Feeling gratitude and not expressing it, is like wrapping a present and not giving it. -William Ward
Thankfulness, appreciation and acknowledgment are concepts that come to mind when thinking about how to teach children to be grateful people. In a world that sometimes lacks patience, and is focused on attaining instant
gratification, it's sometimes hard to stop and smell the roses. It may seem easier to do the fast thing, rather than do the thing that makes one feel most grateful. For example, it may seem easier to go through the drive-thru for a meal, rather than go shopping (with your children), and then go home to prepare a longer, yet healthier meal as a family. We are a society that moves quickly and doesn't have a lot of patience for even the simplest of things, like watching a commercial. I mean, why watch it when we can record the show and fast forward through the commercials instead? Life is about choices, and sometimes we choose instant gratification. Is that such a bad thing? I think it depends on the circumstance being considered. Regardless of our desire to have our needs met yesterday, gratitude should be expressed, valued, and taught to children.
Being grateful leads to a sense of happiness, contentment, and understanding. It eases our troubles, relaxes us, and decreases our stress. It's easy to get trapped inside our own bubble of day to day struggles. Choosing to be truly grateful, has great effects on our overall well-being. When we are at peace with what we have, we are able to give back to others in a genuine manner.
Teaching gratitude begins at a young age. As soon as children can talk, they are taught to be thankful. Teaching gratitude should be taught repeatedly in many different ways. Teaching a child to say thank you once is a good, but the child will likely not retain it. Teaching a child to say thank you each time something nice is done for them, and to understand why they are being thankful, will teach the child to be grateful over time.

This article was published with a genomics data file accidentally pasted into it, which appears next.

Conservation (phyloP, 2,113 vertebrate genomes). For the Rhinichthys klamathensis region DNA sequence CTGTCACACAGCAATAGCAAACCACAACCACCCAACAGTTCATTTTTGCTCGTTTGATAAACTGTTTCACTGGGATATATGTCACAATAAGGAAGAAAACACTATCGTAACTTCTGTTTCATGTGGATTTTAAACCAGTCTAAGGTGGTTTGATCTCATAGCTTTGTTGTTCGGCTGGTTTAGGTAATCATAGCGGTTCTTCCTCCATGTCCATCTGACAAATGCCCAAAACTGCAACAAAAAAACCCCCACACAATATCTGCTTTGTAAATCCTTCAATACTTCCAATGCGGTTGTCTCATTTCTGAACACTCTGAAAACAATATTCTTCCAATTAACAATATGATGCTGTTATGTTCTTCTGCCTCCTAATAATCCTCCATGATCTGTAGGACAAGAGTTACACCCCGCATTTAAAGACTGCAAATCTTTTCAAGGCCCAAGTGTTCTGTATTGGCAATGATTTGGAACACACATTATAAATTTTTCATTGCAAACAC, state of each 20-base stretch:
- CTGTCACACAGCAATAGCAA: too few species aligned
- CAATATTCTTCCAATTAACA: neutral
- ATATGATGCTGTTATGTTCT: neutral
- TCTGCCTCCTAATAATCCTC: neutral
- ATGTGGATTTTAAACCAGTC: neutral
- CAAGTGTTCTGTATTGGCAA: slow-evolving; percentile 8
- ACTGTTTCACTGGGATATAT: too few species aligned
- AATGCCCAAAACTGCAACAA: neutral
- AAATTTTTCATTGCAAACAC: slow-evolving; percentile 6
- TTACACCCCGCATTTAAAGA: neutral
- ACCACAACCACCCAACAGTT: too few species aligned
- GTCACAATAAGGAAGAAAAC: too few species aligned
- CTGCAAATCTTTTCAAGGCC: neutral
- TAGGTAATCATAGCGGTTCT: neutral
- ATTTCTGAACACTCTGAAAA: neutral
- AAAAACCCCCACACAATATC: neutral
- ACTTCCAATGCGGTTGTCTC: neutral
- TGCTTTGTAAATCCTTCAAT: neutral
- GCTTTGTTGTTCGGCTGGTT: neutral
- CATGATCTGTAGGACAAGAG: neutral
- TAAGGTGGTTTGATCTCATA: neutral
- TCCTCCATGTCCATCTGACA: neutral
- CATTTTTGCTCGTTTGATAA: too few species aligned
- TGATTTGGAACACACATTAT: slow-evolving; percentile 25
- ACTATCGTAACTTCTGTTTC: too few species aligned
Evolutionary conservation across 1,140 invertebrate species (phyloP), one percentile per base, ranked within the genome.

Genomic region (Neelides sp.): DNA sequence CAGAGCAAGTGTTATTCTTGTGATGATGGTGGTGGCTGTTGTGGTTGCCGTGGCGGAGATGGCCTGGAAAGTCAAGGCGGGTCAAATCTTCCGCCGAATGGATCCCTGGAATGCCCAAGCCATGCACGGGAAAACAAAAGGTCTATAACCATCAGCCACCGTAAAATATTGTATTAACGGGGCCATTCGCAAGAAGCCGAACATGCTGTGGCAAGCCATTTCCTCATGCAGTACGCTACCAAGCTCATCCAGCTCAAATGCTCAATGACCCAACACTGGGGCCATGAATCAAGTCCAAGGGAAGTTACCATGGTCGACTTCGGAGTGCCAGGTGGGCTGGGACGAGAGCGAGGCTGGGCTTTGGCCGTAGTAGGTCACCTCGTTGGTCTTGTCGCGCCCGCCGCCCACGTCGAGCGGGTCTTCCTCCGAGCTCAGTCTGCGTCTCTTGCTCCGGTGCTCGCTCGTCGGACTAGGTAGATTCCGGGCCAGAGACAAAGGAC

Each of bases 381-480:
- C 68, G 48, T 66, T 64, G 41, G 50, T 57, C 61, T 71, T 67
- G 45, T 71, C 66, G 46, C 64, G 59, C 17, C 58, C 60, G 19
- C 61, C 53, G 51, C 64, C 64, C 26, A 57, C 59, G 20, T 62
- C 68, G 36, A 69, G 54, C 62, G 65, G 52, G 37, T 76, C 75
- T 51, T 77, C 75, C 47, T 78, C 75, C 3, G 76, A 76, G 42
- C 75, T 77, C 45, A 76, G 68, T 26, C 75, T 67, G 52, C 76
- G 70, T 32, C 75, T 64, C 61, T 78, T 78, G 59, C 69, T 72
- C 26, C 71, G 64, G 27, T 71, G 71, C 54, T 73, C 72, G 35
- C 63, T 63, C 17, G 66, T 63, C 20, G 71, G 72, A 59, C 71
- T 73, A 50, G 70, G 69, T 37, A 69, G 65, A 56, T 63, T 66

Here are a some ways to get you started on how to teach children to be grateful people:
- Write Thank You Notes - Teach children to write thank you notes to friends and family after receiving gifts.
- Donate Items - Go through clothes and toys on a regular basis, and donate items to those in need. Do this with children, and don't wait for an unfortunate circumstance to arise before donating. Teachers may choose to ask children to bring in donations for those in need.
- Sponsor a Child During the Holidays - During the holidays, adopt a child or family in need and provide food or toys to the family. Go shopping with children and let them pick out the items they want to donate to the child/family. Teachers may encourage children to participate in toy drives at school.
- Donate Your Time - Visit a nursing home with children. Bring baked goods or pictures for the residents. Have children visit and read books to the residents.
- Garden - Plant an edible garden to show gratitude to the earth. Share fruits and vegetables with neighbors, friends, and family.
- Sweet Surprise - Go through a coffee drive-through with children, and pay for the person's order behind you.
- Provide Work Opportunities - Expect children to work for their desires (toys, etc.). Parents may provide opportunities for children to make money. Once they have made the money needed, allow children to purchase their desired items with their own money. Students may earn "school money" to purchase items from a "school store".
- Model - Model gratitude.
I have prepared a Gratitude Packet on activities that can be used by teachers, parents, school counselors, social workers, speech therapists, and other specialists. Included in this packet are activities, printables, posters and awards. To see full details, click here.